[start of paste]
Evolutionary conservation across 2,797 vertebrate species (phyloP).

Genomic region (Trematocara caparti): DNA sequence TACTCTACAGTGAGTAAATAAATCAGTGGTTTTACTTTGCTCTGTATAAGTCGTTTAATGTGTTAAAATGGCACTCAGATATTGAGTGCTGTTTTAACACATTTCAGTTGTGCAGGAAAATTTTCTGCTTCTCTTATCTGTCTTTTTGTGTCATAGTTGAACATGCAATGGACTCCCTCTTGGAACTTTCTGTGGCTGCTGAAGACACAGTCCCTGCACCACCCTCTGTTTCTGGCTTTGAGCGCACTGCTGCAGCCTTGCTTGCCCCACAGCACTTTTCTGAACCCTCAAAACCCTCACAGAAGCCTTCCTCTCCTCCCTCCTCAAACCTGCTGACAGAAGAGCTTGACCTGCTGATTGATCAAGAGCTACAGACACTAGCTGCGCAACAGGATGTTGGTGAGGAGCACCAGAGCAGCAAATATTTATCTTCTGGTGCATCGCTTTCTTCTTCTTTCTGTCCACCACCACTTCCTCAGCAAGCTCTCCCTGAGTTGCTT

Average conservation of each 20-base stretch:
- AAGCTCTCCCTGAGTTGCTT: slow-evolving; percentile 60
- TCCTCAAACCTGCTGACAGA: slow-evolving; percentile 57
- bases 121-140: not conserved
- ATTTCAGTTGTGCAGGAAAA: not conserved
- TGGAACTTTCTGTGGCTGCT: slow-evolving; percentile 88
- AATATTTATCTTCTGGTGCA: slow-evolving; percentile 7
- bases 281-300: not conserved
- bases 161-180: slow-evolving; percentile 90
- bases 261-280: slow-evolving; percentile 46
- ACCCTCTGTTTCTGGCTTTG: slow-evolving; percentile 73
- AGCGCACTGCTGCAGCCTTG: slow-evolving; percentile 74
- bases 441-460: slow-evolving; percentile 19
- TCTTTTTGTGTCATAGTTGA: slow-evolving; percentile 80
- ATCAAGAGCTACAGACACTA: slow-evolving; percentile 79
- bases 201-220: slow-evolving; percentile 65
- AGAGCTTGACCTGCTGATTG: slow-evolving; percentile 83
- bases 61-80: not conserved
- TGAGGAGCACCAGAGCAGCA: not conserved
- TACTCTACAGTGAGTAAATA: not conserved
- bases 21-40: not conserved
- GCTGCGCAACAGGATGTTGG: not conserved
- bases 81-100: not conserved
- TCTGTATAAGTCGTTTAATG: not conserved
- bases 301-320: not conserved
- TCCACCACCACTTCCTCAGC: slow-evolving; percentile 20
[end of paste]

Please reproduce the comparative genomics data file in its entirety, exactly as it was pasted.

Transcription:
Evolutionary conservation across 2,797 vertebrate species (phyloP).

Genomic region (Trematocara caparti): DNA sequence TACTCTACAGTGAGTAAATAAATCAGTGGTTTTACTTTGCTCTGTATAAGTCGTTTAATGTGTTAAAATGGCACTCAGATATTGAGTGCTGTTTTAACACATTTCAGTTGTGCAGGAAAATTTTCTGCTTCTCTTATCTGTCTTTTTGTGTCATAGTTGAACATGCAATGGACTCCCTCTTGGAACTTTCTGTGGCTGCTGAAGACACAGTCCCTGCACCACCCTCTGTTTCTGGCTTTGAGCGCACTGCTGCAGCCTTGCTTGCCCCACAGCACTTTTCTGAACCCTCAAAACCCTCACAGAAGCCTTCCTCTCCTCCCTCCTCAAACCTGCTGACAGAAGAGCTTGACCTGCTGATTGATCAAGAGCTACAGACACTAGCTGCGCAACAGGATGTTGGTGAGGAGCACCAGAGCAGCAAATATTTATCTTCTGGTGCATCGCTTTCTTCTTCTTTCTGTCCACCACCACTTCCTCAGCAAGCTCTCCCTGAGTTGCTT

Average conservation of each 20-base stretch:
- AAGCTCTCCCTGAGTTGCTT: slow-evolving; percentile 60
- TCCTCAAACCTGCTGACAGA: slow-evolving; percentile 57
- bases 121-140: not conserved
- ATTTCAGTTGTGCAGGAAAA: not conserved
- TGGAACTTTCTGTGGCTGCT: slow-evolving; percentile 88
- AATATTTATCTTCTGGTGCA: slow-evolving; percentile 7
- bases 281-300: not conserved
- bases 161-180: slow-evolving; percentile 90
- bases 261-280: slow-evolving; percentile 46
- ACCCTCTGTTTCTGGCTTTG: slow-evolving; percentile 73
- AGCGCACTGCTGCAGCCTTG: slow-evolving; percentile 74
- bases 441-460: slow-evolving; percentile 19
- TCTTTTTGTGTCATAGTTGA: slow-evolving; percentile 80
- ATCAAGAGCTACAGACACTA: slow-evolving; percentile 79
- bases 201-220: slow-evolving; percentile 65
- AGAGCTTGACCTGCTGATTG: slow-evolving; percentile 83
- bases 61-80: not conserved
- TGAGGAGCACCAGAGCAGCA: not conserved
- TACTCTACAGTGAGTAAATA: not conserved
- bases 21-40: not conserved
- GCTGCGCAACAGGATGTTGG: not conserved
- bases 81-100: not conserved
- TCTGTATAAGTCGTTTAATG: not conserved
- bases 301-320: not conserved
- TCCACCACCACTTCCTCAGC: slow-evolving; percentile 20